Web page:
“We are drowning in information, while starving for wisdom.”
That epigram from E.O. Wilson captures the dilemma of our era. Yet the solution of some folks is to disdain wisdom.
“Is it a vital interest of the state to have more anthropologists?” Rick Scott, the Florida governor, once asked. A leader of a prominent Internet company once told me that the firm regards admission to Harvard as a useful heuristic of talent, but a college education itself as useless.
Parents and students themselves are acting on these principles, retreating from the humanities. Among college graduates in 1971, there were about two business majors for each English major. Now there are seven times as many. (I was a political science major; if I were doing it over, I’d be an economics major with a foot in the humanities.)
I’ve been thinking about this after reading Fareed Zakaria’s smart new book, In Defense of a Liberal Education. Like Zakaria, I think that the liberal arts teach critical thinking (not to mention nifty words like “heuristic”).
So, to answer the skeptics, here are my three reasons the humanities enrich our souls and sometimes even our pocketbooks as well.
First, liberal arts equip students with communications and interpersonal skills that are valuable and genuinely rewarded in the labor force, especially when accompanied by technical abilities.
“A broad liberal arts education is a key pathway to success in the 21st-century economy,” says Lawrence Katz, a labor economist at Harvard. Katz says that the economic return to pure technical skills has flattened, and the highest return now goes to those who combine soft skills - excellence at communicating and working with people - with technical skills.
“So I think a humanities major who also did a lot of computer science, economics, psychology, or other sciences can be quite valuable and have great career flexibility,” Katz said. “But you need both, in my view, to maximize your potential. And an economics major or computer science major or biology or engineering or physics major who takes serious courses in the humanities and history also will be a much more valuable scientist, financial professional, economist or entrepreneur.”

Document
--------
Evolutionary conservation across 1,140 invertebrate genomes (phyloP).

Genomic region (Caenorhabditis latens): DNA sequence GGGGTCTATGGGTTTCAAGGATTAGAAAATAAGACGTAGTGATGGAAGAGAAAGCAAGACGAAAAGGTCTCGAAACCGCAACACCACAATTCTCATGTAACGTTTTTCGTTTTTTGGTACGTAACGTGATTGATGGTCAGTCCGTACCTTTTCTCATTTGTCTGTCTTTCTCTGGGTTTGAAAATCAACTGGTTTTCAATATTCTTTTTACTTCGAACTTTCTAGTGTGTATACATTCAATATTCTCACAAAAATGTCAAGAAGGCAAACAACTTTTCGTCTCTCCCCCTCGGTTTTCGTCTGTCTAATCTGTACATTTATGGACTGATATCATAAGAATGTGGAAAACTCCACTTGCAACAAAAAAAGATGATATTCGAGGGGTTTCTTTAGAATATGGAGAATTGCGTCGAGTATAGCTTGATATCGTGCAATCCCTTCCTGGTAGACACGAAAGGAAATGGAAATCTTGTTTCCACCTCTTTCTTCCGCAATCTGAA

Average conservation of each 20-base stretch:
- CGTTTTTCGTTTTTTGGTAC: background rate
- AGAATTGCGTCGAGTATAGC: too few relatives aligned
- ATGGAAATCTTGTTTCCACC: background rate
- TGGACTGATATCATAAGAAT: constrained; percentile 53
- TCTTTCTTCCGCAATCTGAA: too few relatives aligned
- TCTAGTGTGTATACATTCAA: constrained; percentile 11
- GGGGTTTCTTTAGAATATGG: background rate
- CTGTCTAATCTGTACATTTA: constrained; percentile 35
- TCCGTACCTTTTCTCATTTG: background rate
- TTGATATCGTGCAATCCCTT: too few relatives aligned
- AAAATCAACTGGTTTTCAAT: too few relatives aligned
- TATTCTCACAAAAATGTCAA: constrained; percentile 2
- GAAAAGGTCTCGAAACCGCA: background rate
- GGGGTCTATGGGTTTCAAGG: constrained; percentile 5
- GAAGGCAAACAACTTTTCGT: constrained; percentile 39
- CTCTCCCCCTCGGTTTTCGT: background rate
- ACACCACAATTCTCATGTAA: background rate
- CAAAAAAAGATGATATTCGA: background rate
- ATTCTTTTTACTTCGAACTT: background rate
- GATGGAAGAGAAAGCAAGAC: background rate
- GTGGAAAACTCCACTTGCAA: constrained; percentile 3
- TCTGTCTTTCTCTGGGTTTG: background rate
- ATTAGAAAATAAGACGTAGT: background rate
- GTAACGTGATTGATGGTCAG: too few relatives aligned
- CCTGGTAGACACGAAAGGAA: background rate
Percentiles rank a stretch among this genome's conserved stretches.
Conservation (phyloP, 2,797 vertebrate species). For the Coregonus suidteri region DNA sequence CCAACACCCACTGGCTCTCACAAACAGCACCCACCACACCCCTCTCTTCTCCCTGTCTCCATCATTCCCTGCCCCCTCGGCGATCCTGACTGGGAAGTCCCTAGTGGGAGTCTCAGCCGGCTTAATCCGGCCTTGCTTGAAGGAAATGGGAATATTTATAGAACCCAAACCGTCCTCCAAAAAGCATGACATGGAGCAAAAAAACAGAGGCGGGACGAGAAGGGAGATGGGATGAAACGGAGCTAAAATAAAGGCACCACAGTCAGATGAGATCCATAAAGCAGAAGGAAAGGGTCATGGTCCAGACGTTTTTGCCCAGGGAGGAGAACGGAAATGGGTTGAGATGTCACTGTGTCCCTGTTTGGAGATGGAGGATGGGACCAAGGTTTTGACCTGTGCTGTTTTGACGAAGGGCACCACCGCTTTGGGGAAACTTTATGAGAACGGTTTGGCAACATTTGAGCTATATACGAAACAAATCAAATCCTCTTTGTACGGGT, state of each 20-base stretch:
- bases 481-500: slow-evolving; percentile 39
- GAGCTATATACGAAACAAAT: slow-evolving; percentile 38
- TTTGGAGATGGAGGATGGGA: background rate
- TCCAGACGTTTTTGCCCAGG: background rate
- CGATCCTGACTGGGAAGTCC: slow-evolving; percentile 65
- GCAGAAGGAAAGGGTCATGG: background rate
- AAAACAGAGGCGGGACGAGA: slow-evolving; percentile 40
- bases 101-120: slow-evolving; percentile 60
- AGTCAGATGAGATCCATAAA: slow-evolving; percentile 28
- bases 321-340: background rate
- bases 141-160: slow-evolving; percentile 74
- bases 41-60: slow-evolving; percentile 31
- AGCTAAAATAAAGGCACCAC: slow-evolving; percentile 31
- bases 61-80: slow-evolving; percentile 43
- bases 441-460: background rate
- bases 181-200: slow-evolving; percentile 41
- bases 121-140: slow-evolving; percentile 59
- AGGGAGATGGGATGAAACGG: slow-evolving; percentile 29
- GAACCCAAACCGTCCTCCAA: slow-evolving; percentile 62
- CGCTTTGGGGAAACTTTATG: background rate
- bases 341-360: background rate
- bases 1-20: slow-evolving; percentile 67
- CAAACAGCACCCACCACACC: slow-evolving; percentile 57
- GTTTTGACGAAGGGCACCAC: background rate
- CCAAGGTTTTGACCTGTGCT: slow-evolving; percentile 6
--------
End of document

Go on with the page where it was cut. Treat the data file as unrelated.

My second reason: We need people conversant with the humanities to help reach wise public policy decisions, even about the sciences. Technology companies must constantly weigh ethical decisions: Where should Facebook set its privacy defaults, and should it tolerate glimpses of nudity? Should Twitter close accounts that seem sympathetic to terrorists? How should Google handle sex and violence, or defamatory articles?
In the policy realm, one of the most important decisions we humans will have to make is whether to allow germline gene modification. This might eliminate certain diseases, ease suffering, make our offspring smarter and more beautiful. But it would also change our species. It would enable the wealthy to concoct superchildren. It’s exhilarating and terrifying.
To weigh these issues, regulators should be informed by first-rate science, but also by first-rate humanism. After all, Homer addressed similar issues three millenniums ago.
In The Odyssey, the beautiful nymph Calypso offers immortality to Odysseus if he will stay on her island. After a fling with her, Odysseus ultimately rejects the offer because he misses his wife, Penelope. He turns down godlike immortality to embrace suffering and death that are essential to the human condition.
Likewise, when the President’s Council on Bioethics issued its report in 2002, Human Cloning and Human Dignity, it cited scientific journals but also Ernest Hemingway’s The Old Man and the Sea. Even science depends upon the humanities to shape judgments about ethics, limits and values.
Third, wherever our careers lie, much of our happiness depends upon our interactions with those around us, and there’s some evidence that literature nurtures a richer emotional intelligence.
Science magazine published five studies indicating that research subjects who read literary fiction did better at assessing the feelings of a person in a photo than those who read nonfiction or popular fiction. Literature seems to offer lessons in human nature that help us decode the world around us and be better friends.
Literature also builds bridges of understanding. Toni Morrison has helped all America understand African-American life. Jhumpa Lahiri illuminated immigrant contradictions. Khaled Hosseini opened windows on Afghanistan.
In short, it makes eminent sense to study coding and statistics today, but also history and literature.
John Adams had it right when he wrote to his wife, Abigail, in 1780: “I must study Politicks and War that my sons may have liberty to study Mathematicks and Philosophy. My sons ought to study Mathematicks and Philosophy, Geography, natural History and Naval Architecture, navigation, Commerce and Agriculture, in order to give their Children a right to study Painting, Poetry, Musick, Architecture, Statuary, Tapestry and Porcelaine.”
Contact Kristof at Facebook.com/Kristof, Twitter.com/NickKristof or by mail at The New York Times, 620 Eighth Ave., New York, NY 10018.
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